When reading blogs from other overlanders it sounds like they all drive the perfect vehicle.
When we bought Izzie we were also high on cloud nine but got thrown off in a few weeks time when we realised the engine was not working. Our faith had to be restored again and never got close to that ‘cloud nine’ again. Even not on the day we left, about 8 months ago.
Everyone, including us, makes the same mistake.
They all focus on how much you need a 4×4, dif loc, ……..
Because honest, you don’t need all that, not with a truck like Izzie.
Overlanding west africa proves that everytime when they drive from Dakar to Accra and back, through jungle/backroads etc.
The times we had to use our 4×4 we can count on one hand and that’s just because we were to lazy to let the air out of the tires.
Steep rocky patches we just crawl up in first gear, loose sand you can let air out of the tires and if you really really get stuck all the extra things as mentioned above will not work and you will need a third party anyways!!
So is Izzie the perfect overland vehicle?? No, she’s not!!!
Would we wanna trade it for another type of vehicle, also no!!
So here are the 10 things we hate:
1) she’s to big for small jungle paths
(Although we went through them)
2) she’s to high for some low
hanging trees or arches
3) she’s an alcoholic 😉
(Although for her size it’s not to
bad, 26 liters per 100 km)
4) she’s to heavy for some ferries
(Although we survived the 6 ton
ferry to djenne)
5) she takes down parking barriers
(Not really our fault/problem)
6) she’s not the type of vehicle you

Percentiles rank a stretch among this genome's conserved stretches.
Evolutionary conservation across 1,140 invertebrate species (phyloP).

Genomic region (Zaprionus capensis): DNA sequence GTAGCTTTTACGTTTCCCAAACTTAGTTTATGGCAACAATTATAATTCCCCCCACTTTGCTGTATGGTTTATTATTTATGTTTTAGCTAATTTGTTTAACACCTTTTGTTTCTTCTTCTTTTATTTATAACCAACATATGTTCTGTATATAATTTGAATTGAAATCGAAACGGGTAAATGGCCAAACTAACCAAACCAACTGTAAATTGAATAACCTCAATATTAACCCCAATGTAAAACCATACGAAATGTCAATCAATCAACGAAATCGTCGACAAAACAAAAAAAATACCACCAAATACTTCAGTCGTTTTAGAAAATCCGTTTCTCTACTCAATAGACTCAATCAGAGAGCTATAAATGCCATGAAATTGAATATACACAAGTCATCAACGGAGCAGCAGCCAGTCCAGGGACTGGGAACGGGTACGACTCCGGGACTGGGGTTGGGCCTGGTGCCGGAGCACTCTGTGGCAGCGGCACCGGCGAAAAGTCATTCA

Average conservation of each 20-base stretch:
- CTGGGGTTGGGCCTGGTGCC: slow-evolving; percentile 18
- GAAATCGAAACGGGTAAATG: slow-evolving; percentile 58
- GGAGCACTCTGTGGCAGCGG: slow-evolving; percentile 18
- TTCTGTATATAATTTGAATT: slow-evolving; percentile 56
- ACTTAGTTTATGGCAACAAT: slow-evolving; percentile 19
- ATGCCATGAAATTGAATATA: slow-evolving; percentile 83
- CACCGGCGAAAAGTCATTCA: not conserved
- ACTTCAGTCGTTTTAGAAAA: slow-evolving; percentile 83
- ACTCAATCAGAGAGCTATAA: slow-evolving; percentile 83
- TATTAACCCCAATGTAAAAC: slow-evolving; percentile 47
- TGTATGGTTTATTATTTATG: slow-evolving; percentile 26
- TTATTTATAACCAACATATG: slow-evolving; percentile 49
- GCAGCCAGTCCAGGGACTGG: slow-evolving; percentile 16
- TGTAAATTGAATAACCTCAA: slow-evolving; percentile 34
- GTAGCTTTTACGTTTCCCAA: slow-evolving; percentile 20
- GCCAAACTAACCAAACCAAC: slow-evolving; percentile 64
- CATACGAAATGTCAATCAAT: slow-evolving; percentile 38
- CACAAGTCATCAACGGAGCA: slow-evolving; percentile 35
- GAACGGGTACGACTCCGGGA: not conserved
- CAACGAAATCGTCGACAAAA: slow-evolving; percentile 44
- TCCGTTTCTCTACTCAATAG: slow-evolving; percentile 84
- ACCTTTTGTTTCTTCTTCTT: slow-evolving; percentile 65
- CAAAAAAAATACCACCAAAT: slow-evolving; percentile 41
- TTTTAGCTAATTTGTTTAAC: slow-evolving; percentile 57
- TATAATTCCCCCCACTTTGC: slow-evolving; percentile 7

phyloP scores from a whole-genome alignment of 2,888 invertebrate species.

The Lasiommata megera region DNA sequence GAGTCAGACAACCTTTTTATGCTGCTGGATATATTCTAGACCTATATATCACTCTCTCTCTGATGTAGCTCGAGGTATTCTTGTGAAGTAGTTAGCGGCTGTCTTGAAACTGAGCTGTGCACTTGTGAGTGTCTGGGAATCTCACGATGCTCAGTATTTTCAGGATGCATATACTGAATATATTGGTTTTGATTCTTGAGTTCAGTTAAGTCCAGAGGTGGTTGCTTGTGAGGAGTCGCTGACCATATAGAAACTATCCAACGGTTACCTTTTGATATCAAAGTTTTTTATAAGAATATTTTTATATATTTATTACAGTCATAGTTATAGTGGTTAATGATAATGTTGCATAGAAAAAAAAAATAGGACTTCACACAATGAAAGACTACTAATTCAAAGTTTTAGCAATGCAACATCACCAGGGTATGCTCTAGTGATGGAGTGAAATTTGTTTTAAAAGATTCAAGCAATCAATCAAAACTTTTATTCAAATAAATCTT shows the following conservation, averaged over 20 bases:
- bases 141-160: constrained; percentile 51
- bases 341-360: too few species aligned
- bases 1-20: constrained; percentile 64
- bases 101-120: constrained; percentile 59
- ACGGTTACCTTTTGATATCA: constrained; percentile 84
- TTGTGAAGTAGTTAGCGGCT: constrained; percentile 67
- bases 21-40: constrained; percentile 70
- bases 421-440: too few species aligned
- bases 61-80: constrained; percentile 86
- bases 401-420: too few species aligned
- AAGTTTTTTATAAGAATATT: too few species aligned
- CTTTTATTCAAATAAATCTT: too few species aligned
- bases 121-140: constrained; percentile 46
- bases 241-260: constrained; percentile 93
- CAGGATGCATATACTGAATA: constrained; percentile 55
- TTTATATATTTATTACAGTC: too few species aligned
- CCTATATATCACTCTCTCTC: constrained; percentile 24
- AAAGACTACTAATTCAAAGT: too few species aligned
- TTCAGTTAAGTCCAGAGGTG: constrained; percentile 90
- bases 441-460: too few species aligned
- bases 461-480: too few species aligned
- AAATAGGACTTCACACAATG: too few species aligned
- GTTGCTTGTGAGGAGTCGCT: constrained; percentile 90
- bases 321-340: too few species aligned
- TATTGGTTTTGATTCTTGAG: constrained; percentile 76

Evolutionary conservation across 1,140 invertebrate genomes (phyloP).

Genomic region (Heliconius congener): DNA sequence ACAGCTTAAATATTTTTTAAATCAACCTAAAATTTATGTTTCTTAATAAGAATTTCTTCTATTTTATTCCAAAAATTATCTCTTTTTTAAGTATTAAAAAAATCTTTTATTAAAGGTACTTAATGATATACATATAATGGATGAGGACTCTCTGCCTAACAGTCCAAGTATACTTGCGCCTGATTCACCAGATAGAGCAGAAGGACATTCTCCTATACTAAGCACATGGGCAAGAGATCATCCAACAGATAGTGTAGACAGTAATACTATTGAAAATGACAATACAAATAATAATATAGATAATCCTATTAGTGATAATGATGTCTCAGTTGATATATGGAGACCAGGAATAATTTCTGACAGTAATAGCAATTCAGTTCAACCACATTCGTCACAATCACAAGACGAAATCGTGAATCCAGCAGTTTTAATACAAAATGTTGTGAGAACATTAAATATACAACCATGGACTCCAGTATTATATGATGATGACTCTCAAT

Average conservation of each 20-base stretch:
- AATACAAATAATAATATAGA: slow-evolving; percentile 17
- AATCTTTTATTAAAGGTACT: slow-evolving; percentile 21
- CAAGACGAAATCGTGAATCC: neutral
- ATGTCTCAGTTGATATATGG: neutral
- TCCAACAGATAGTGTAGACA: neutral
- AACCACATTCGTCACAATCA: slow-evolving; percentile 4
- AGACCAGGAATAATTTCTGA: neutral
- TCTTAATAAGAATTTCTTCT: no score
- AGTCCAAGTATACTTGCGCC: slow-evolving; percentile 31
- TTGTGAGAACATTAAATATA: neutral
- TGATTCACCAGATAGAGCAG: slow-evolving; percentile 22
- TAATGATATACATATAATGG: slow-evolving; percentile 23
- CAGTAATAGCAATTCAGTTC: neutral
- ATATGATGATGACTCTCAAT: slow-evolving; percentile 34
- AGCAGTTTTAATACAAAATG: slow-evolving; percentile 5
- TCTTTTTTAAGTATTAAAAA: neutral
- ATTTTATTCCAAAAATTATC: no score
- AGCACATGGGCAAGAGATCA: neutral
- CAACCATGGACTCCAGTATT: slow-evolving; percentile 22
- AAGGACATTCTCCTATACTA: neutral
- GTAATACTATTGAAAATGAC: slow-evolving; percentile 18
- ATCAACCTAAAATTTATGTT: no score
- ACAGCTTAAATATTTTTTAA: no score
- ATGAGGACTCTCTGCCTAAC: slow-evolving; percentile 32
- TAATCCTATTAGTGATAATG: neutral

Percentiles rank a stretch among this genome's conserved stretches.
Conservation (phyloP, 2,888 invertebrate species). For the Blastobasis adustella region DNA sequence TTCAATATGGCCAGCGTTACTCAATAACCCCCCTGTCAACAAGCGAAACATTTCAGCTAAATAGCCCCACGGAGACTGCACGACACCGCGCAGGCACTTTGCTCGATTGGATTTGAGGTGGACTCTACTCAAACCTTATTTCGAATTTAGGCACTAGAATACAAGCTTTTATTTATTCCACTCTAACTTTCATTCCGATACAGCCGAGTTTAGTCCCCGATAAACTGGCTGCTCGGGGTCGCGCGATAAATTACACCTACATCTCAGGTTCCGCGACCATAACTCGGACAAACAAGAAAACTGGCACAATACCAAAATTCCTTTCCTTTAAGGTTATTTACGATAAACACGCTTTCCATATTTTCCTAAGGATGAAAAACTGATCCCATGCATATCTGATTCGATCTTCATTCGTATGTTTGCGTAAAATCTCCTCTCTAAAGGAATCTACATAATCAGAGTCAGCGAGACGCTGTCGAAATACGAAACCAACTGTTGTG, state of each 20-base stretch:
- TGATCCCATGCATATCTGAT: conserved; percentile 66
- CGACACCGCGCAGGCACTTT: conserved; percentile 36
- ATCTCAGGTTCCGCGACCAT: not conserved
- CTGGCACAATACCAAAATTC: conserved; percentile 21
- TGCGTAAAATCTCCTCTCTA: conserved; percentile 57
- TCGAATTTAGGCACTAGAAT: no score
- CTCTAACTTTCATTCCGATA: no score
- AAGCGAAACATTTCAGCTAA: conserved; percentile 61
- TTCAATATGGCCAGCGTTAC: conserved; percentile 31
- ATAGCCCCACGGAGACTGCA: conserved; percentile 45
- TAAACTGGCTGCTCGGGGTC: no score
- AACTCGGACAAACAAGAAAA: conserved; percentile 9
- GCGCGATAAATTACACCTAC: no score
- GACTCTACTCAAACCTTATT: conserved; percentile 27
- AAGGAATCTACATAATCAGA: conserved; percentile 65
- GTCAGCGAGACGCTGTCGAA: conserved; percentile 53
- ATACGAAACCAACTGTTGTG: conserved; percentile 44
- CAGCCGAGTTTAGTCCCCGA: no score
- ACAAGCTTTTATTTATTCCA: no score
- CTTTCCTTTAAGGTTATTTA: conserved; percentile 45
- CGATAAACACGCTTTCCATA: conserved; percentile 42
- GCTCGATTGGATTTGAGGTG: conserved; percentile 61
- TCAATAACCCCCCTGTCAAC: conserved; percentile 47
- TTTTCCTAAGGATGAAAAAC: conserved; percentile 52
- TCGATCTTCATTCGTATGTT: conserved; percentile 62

just put a side the road to take a
7) if you hate that part of the world
you’re in, you just can’t pack up
and leave (but apart from a bike
you can’t do that with any
Can’t think of anything else so maybe it’s not so bad after all 🙂
Maybe I should make a list of 10 things we like about Izzie??
1) it really feels like home
2) when we close the door we feel
save ( I know it’s stupid but it feels
3) arriving somewhere for the night, it
takes only 3 minutes and we are
4) when it’s cold or rainy outside we
can do everything inside
5) leaving in the morning takes us 10
minutes (8 of that is to get
pressure for the brakes)
6) the awesome hot/cold shower we
have with us all the time
7) the toilet!!! Specially at night!! (Or
parked in the middle of a city)
8) 500 liters of fresh water!!
9) in most african countries the rule
is, the one with the biggest vehicle
has right of way, we are good here
10) WE JUST LOVE OUR BABY!!!
If we could make the decision all over, would we choose the same vehicle??
Yes a big truck is the only vehicle we wanna be on the road for a long time.
If we had to choose a different mode of transport what would it be……… ??????? A motorbike for sure!!! It goes through everything!! It’s cheap on gas. You can sell it easily!!
After spending two nights at the parking lot of the kendeja resort in Monrovia it was time to continue.
Our next place on our ittinarary was Kwapatee falls.
It was already pretty late by the time we got there because the road from Monrovia to the north is being rebuild and the detours are not always ‘Izzie friendly’